Top 10 Metrics You Should Be Measuring for Your Website’s Success

Top 10 Metrics You Should Be Measuring for Your Website’s Success

Everyone wants their website to be popular and successful, especially an online marketplace. We use something called metrics to measure the activity and successful points of our websites. Metrics are really nothing more than a measurement tool, they track the ups and downs of activity to show what areas need changes and what areas don’t.  Let’s look at some of the most important metrics you should be looking at.

Top 6 Metrics

There are many metrics or analytical tools that can be used to measure the different successes and failures of websites. Here are the top 6 metrics that are most important to us that we like to look at first and foremost when rebuilding or reevaluating a website.

  • Total Visits
  • New Sessions
  • Customer Retention Rate
  • Bounce Rate
  • Exit Rate
  • Top pages

Total Visits

Measuring the total number of people visiting a site, regardless of what page it is they visit, let’s you know how well your ad campaign or pay for clicks campaign is working. This will show you when visitors begin to slow down or increase. When visitors begin to slow down it’s time to investigate your campaign and find where necessary changes are needed. It’s great to be aware of the traffic that is coming to your site.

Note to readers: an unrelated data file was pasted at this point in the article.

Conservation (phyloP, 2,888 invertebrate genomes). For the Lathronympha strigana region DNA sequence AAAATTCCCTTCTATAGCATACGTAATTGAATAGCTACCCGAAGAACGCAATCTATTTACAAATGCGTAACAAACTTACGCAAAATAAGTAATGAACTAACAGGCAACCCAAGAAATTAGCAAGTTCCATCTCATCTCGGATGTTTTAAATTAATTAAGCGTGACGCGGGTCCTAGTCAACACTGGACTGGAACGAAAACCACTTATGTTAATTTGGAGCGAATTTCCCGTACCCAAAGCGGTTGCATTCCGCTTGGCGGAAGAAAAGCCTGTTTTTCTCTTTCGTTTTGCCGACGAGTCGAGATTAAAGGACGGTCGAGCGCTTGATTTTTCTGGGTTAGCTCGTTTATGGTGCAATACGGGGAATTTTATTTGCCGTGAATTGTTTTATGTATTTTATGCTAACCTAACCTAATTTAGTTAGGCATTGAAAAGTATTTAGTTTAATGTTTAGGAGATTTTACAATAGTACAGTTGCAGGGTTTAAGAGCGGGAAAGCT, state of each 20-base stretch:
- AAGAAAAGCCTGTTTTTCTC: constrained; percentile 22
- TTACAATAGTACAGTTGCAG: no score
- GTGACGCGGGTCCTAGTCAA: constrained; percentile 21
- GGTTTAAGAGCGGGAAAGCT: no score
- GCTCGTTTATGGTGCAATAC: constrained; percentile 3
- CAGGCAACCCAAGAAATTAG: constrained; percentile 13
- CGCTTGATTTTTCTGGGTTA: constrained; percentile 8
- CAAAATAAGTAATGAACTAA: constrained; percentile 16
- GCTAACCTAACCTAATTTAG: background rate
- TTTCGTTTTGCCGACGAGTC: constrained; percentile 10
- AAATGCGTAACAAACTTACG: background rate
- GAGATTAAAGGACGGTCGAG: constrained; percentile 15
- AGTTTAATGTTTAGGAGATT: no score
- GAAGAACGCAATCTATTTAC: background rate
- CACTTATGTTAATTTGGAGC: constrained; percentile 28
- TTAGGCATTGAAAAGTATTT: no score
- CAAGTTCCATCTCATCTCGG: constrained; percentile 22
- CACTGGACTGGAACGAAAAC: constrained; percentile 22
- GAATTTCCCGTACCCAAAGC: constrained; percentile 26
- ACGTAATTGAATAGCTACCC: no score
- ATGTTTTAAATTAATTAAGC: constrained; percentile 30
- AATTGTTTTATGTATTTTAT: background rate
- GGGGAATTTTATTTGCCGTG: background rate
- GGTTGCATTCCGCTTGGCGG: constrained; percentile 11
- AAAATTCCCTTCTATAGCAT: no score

New Session Rates

Finding out how many new visitors versus return visitors you have will provide a clue that your campaign needs some tweaking. This also tells you if you need to make changes to your website products, services, prices or the overall look. This particular metric tends to run hand in hand with the next metric that we favor.

Customer Retention Rate

Customer retention can be challenging to measure, especially if your business depends on one time sales. Calculating the number of customers that return and purchase from you again can be important to success. Just like with measuring new sessions, customer retention can tell when and where changes are needed.

Bounce Rate

This gives you the percentage of visitors that leave your site without exploring it beyond the first page or don’t spend a lot of time on it. Generally, you will want your bounce rate to be very low and remain low which would indicate that online visitors are spending time and exploring your website, increasing the likelihood to purchase your products, services or sign up for a newsletter perhaps.

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